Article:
Why would Paavo Ogren leave SLO County?
May 10, 2014
OPINION By JULIE TACKER
Oceano Community Services District (OCSD) is set to hire Paavo Ogren as its general manager this Wednesday night. Ogren has experience managing a community services district, but fails to mention it in his resume.
He worked as interim general manager for the fledgling Los Osos Community Services District (LOCSD) for eleven months in 1999. He assisted the LOCSD board in hiring their longest serving General Manger, Bruce Buel. Ogren likely chose to skip his stint as the LOCSD manager because in a sworn statement Buel admits Ogren directed Buel to back-date a contract that ultimately landed the district in court and was integral to the district ultimately filing for Chapter 9 bankruptcy.
In 2011 a tryst between, County Public Works Director Ogren and sitting LOCSD Director, Maria Kelly, became public knowledge. From the couples cell phone records and minutes from LOCSD board closed sessions, it appears Ogren was advising Kelly regarding decisions she was making as a board member.
Ogren is a bean-counter, a former CPA; what Ogren will quickly find is that the OCSD is flat broke. The only way to afford his exorbitant salary is to raise rates and/or sell Oceano’s most valuable asset – its water. Earlier this fiscal year the OCSD borrowed more than $850,000 to fund its water department from other district funds, depleting its reserves.
The water fund continues to run at a deficit. Plagued by mismanagement and books in disarray, the OCSD has been an easy target for opportunists with little to no government experience. OCSD has been the place where careers crash and burn. Ogren has considerable governmental experience, making one wonder why he is leaving the prestigious county public works director position.
The news of Ogren’s hire comes as a surprise to this OCSD board watcher. The OCSD last met in closed session on April 23rd and there was “no reportable action” taken. Somehow direction was given to legal counsel to negotiate and draft a contract. A tremendous amount of work went into finagling the formula in which to pay this kind of salary. How was this direction given by a majority of the board if there was no reportable action on the 23rd? The result smells of the all-to-often Brown Act violating practices that OCSD board members believe they are immune from.
Ogren’s $1 million, four-year contract exceeds his current county package by 2.5 percent, so the staff report states. This salary is roughly ten times that of the average Oceano resident. Ogren will likely be out of touch with its citizens. The contract has no probationary period and contains a one-year, $196,000 severance, which binds the next board to Ogren for the contract’s duration. Should a new board want to go a different direction, the contract requires the payment of severance in a one lump sum which could be the fatal blow to the districts solvency.
District legal counsel, Jeff Minnery, the contract attorney from Adamamski, Moroski, Madden, Cumberland & Green, calculates Ogren’s employment package by combining the inflated salaries previously paid to GM’s Tom Geaslen and Lonnie Curtis and the OCSD district accountant – a position that was never approved by the board.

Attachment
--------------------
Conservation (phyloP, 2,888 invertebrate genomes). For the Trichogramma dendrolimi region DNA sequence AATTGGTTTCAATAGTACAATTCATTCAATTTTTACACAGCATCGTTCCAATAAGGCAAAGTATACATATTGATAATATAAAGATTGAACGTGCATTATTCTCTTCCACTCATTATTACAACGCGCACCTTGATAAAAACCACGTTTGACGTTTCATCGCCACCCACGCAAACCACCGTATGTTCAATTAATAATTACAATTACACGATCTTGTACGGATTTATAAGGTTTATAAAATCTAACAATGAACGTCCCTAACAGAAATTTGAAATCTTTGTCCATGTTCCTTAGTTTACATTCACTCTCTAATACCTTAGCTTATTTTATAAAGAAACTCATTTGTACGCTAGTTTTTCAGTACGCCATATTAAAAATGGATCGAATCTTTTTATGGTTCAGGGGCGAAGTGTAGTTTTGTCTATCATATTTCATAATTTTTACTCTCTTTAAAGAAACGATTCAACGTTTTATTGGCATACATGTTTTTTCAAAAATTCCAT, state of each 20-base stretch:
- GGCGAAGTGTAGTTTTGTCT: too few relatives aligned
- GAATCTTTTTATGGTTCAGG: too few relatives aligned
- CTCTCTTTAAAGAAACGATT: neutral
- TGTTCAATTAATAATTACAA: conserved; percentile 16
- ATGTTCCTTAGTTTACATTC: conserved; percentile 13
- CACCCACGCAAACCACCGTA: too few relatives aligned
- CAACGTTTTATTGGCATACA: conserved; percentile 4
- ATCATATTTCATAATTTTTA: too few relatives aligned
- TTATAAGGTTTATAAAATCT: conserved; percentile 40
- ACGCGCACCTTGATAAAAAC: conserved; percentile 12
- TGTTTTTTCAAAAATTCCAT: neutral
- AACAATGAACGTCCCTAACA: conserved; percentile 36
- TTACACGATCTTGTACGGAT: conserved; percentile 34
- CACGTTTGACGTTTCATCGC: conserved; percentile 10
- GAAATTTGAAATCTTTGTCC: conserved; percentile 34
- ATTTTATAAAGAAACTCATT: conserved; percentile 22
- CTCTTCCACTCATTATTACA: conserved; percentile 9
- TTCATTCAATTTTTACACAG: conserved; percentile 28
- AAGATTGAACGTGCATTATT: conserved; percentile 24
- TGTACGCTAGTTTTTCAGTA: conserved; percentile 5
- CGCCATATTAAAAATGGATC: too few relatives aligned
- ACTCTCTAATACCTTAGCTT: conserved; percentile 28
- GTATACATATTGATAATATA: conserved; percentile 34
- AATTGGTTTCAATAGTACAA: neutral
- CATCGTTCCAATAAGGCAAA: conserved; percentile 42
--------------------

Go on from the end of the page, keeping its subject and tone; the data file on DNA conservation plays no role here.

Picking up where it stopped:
Quietly hired by Geaslen, the district accountant worked just 30 hours a week until she left earlier this year when publicly humiliated by Vice President Mary Lusey. Legal counsel extrapolates the accountant’s salary, at full time and at its highest step to be $65,000 annually, an amount that was never budgeted for or intended to be paid.
For the district to combine these positions, a new job description for the GM must be developed with public review and board approval prior to the hire of Ogren. It’s called “transparency”, something quite foreign to OCSD.
“There’s not any reason why I’m seeking to leave the county,” Ogren told the Tribune. “It’s a lot of good reasons to go work for Oceano.”
Ogren is leaving the county when the $183 million Los Osos Waste Water Project is mid-way through construction; already $10 million over budget and $15 to $20 million in lawsuits and claims for damages are lining up. He masterminded the Paso Robles Ground Water District that is already embroiled in litigation. As these projects become more complicated and controversial due to rising legal costs, perhaps now is a good time for Ogren to jump ship. Deflecting blow-back from Board of Supervisor’s Chair Bruce Gibson, it is likely Ogren is being asked to leave, making him the scapegoat when the sewage hits the fan.
In Oceano, Ogren’s work as public works director at the county has been unsuccessful at getting a Habitat Conservation Plan in place for the Arroyo Grande Creek. Over a decade has passed, millions of dollars spent, with nothing to show for it. In 2010, his county crews failed to open the Sand Canyon flap gates on Meadow Creek and the “perfect storm” flooded the sewer plant and island neighborhood with 300,000 gallons of untreated sewage, triggering a $1.1 million fine from the water woard that is yet to be paid.
Ogren is as a former employee of the Wallace Group. It did not go unnoticed that the South San Luis Obispo County Sanitation District, under the leadership of John Wallace, failed to hold the county responsible for flood-waters rising and pouring off the county owned airport contributing to the cause of the massive sewage spill.
Ogren’s departure from the county is welcomed. His arrival in Oceano will likely bankrupt the community services district and he needs just four years to do it. The board is foolish to fall for Ogren’s puffed up resume and overinflated price. The board can expect collateral damage to be left in his wake, similar to the last two GM’s. However, this may be the final blow to a district that will be left only with the possibilities of bankruptcy or dissolution.